Republican lawmakers’ efforts to repeal the Affordable Care Act would upend state’s’ individual health insurance markets even as they have started to stabilize and become more sustainable, according to a Center on Budget and Policy Priorities analysis.
Congressional Republicans bent on repeal have tried to dismiss this danger, in part by claiming that these markets are already near collapse, CBPP said.
But, the evidence shows that the individual market is becoming more stable, not less. In contrast, repeal would set up the perfect conditions for a death spiral. The evidence shows that the individual market is becoming more stable, not less. In contrast, repeal would set up the perfect conditions for a death spiral, the report said.
The main symptom of a death spiral is rapidly falling enrollment. A death spiral occurs when healthier people leave the pool with health coverage, pushing up premiums for remaining enrollees, who cost more to cover. The higher premiums then cause more people to leave the pool, raising premiums still higher. This cycle can continue until few people are left and the market is near collapse, the report said.
But enrollment in the individual market (which includes plans inside and outside the ACA marketplaces) has grown each year since the ACA’s major coverage expansions and reforms took full effect in 2014, from about 11 million people in 2013 to about 18 million as of early 2016. For the 2017 plan year, where open enrollment continues through January, marketplace enrollment is tracking higher than last year, the report said.
Dramatic premium increases could also signal a death spiral, but only if they cause people — specifically, healthier people — not to enroll. That doesn’t appear to be happening in the marketplaces, the report said. States with larger premium increases in 2015 had similar enrollment growth as states with smaller increases, a new report by the White House Council of Economic Advisers (CEA). Nor is there evidence that premium increases caused healthier people to leave the individual market during this period. The report found that states with larger premium increases had slower growth in the insurer-reported costs of covering ACA plan enrollees, which suggests that the pool of people with coverage in these states is getting healthier, not sicker, the report said.
Even in states with some of the largest premium increases, enrollment appears to be on track. For example, Arizona had by far the highest benchmark premium increase in 2017 but has seen plan selections rise by about 8% as of late December, compared to the same point last year. Oklahoma, too, had significant premium increases but plan selections are up about 9% so far, the report said.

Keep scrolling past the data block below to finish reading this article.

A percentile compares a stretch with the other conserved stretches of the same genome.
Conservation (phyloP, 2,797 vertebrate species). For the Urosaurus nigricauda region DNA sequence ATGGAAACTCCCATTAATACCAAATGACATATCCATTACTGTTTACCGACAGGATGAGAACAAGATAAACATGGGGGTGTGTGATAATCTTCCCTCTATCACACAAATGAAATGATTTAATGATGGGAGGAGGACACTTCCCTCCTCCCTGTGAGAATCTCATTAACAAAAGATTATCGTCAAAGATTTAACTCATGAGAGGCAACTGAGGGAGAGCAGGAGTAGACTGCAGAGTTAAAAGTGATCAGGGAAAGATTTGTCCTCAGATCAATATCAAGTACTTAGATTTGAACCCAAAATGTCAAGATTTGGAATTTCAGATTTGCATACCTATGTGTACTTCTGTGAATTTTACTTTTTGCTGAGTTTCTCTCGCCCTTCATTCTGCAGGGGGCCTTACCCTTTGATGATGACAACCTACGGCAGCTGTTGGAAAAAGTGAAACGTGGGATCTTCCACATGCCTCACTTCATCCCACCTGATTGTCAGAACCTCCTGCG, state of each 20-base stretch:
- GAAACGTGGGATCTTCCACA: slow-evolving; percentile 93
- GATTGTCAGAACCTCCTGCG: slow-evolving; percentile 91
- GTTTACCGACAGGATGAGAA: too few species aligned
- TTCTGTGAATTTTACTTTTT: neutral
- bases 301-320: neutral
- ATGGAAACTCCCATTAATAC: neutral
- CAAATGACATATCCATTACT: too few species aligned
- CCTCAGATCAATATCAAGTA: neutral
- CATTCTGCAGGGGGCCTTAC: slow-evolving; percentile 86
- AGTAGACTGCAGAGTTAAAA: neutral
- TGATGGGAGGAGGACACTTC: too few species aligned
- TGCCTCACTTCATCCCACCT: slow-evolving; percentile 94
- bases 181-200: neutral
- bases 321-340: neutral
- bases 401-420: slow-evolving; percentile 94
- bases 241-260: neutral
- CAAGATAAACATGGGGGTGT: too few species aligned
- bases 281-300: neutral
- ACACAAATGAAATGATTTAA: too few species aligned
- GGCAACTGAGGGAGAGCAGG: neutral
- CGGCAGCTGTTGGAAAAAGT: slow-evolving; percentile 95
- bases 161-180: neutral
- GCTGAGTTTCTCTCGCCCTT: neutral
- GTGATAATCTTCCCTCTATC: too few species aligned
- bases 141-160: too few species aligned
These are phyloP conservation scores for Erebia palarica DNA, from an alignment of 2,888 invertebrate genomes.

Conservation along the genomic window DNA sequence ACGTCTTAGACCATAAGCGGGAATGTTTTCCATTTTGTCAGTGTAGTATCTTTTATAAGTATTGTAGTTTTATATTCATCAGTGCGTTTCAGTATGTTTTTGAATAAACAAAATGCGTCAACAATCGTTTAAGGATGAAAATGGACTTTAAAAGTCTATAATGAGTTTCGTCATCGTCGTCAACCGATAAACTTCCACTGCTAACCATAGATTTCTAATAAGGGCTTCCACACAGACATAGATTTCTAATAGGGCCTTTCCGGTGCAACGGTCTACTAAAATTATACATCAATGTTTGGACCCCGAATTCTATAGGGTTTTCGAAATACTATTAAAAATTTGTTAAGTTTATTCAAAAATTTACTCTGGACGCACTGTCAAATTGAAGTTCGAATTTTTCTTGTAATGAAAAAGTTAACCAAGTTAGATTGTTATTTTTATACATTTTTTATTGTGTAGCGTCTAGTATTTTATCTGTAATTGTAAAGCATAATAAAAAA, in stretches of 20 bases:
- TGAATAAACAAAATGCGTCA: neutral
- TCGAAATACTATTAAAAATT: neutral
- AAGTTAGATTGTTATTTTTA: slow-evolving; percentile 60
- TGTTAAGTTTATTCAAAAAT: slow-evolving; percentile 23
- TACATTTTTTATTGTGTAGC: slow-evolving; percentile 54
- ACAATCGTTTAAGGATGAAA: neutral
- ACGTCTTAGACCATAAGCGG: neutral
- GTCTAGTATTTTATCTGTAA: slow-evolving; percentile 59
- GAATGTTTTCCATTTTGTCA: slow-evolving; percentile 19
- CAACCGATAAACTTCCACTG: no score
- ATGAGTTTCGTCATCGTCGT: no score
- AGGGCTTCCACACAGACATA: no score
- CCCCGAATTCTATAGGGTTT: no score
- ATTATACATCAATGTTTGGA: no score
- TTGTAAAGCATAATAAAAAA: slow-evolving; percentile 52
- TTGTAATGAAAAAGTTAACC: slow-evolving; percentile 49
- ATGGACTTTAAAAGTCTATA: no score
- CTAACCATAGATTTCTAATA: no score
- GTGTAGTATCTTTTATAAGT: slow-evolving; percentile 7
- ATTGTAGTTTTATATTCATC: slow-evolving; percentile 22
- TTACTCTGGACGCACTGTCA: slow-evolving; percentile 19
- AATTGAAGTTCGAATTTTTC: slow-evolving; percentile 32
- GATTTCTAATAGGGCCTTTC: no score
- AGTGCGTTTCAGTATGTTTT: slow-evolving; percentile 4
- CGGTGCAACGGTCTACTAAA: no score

ACA premium credits protect against a death spiral in the marketplaces by capping the premiums modest-income people pay at a set percentage of their income, insulating them from premium increases. The credit grows with the cost of the benchmark plan, which not only helps people afford coverage but also holds premiums down for healthier people who may not use much medical care, making it more likely they will enroll, the report said.
Premium increases are concerning, particularly because they make coverage less affordable for people who don’t get subsidies, which can affect the risk pool over time, the report said. But it appears that was a one-time correction. Many insurers in the individual market simply priced too low in the initial years after the ACA took effect. Some did so inadvertently, because they couldn’t be sure who would sign up for their plans and how much they would cost to cover. Other insurers set prices low deliberately, to attract new customers. Since then, many insurers have needed to raise premiums significantly to cover their costs and also to address the phase-out of the ACA’s temporary reinsurance program, the report said.
As the Urban Institute noted, repeal would begin to immediately unravel the individual market. Eliminating the individual mandate would cause 4.3 million people to drop their coverage in 2017, and many of them would be healthier. That would cause significant financial losses for insurers which would lead them to either pull out of the market for the following year or raise premiums significantly.
Info: https://goo.gl/XRqDHe (report).